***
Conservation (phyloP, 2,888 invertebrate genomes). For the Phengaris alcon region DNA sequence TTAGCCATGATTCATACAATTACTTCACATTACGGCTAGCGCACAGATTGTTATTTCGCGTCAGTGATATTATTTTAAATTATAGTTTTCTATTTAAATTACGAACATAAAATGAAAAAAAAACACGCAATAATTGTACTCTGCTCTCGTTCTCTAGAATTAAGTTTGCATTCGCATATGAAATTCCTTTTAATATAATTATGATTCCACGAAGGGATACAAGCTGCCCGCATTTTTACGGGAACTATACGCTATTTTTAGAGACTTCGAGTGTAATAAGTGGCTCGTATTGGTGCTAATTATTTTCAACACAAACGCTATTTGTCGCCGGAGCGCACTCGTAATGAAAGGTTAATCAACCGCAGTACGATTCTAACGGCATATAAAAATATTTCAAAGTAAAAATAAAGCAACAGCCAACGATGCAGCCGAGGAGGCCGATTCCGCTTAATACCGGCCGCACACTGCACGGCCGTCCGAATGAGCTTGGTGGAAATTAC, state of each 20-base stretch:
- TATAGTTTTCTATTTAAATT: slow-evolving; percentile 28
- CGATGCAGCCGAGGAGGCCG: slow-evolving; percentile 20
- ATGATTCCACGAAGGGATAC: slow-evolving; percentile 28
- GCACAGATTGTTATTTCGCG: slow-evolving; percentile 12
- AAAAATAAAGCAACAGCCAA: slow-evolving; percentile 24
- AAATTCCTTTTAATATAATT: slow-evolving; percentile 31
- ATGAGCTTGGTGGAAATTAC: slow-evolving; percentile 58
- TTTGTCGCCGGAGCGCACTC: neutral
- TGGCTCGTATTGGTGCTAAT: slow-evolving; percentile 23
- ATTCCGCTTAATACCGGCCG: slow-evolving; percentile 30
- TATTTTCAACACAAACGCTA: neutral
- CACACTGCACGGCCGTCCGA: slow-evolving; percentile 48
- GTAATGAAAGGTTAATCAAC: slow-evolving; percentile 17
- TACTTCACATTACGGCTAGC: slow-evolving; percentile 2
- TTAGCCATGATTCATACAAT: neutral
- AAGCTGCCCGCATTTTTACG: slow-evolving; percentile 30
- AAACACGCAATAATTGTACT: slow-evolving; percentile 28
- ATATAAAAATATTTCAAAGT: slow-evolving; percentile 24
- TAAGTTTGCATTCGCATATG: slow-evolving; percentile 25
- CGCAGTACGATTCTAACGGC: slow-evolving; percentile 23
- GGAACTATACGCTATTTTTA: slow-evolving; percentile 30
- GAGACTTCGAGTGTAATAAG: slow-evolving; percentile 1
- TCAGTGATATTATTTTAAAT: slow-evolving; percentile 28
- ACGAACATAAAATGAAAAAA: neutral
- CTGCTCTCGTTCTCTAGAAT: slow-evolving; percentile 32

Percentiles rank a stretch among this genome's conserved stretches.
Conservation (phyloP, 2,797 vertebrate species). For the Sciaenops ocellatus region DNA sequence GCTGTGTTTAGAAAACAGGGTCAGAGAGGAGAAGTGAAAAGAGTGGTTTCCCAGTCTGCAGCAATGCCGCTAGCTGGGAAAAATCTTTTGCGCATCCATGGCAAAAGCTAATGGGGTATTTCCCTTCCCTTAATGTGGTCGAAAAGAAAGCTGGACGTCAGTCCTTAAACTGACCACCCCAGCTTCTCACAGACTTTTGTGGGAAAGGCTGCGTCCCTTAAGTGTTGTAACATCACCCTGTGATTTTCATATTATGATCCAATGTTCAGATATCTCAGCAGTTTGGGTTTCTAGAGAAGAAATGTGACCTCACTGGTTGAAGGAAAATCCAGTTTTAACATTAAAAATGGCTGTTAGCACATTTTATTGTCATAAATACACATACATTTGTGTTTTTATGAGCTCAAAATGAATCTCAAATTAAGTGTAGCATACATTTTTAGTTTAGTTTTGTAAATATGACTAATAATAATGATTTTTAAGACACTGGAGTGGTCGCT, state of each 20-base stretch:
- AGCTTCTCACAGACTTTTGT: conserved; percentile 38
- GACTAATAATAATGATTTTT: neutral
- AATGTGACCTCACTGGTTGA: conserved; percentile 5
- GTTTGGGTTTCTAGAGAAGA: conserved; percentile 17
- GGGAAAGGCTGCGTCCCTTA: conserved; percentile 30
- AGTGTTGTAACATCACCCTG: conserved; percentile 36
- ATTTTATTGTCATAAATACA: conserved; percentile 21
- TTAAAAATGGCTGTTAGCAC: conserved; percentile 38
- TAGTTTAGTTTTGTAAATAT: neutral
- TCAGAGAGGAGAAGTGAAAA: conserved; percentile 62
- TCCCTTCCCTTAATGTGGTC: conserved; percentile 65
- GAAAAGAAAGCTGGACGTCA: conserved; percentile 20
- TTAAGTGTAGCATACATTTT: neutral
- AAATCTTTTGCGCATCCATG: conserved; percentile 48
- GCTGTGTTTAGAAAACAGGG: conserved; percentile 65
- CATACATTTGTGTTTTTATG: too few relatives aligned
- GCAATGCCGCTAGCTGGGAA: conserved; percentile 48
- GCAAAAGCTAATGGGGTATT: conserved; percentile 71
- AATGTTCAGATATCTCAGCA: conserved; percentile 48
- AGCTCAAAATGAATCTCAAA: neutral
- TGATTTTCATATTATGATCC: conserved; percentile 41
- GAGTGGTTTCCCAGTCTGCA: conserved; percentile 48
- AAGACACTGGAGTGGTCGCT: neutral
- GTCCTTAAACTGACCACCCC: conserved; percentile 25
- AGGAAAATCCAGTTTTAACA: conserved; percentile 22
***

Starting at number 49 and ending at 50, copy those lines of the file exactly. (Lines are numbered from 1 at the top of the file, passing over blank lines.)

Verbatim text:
- TGATTTTCATATTATGATCC: conserved; percentile 41
- GAGTGGTTTCCCAGTCTGCA: conserved; percentile 48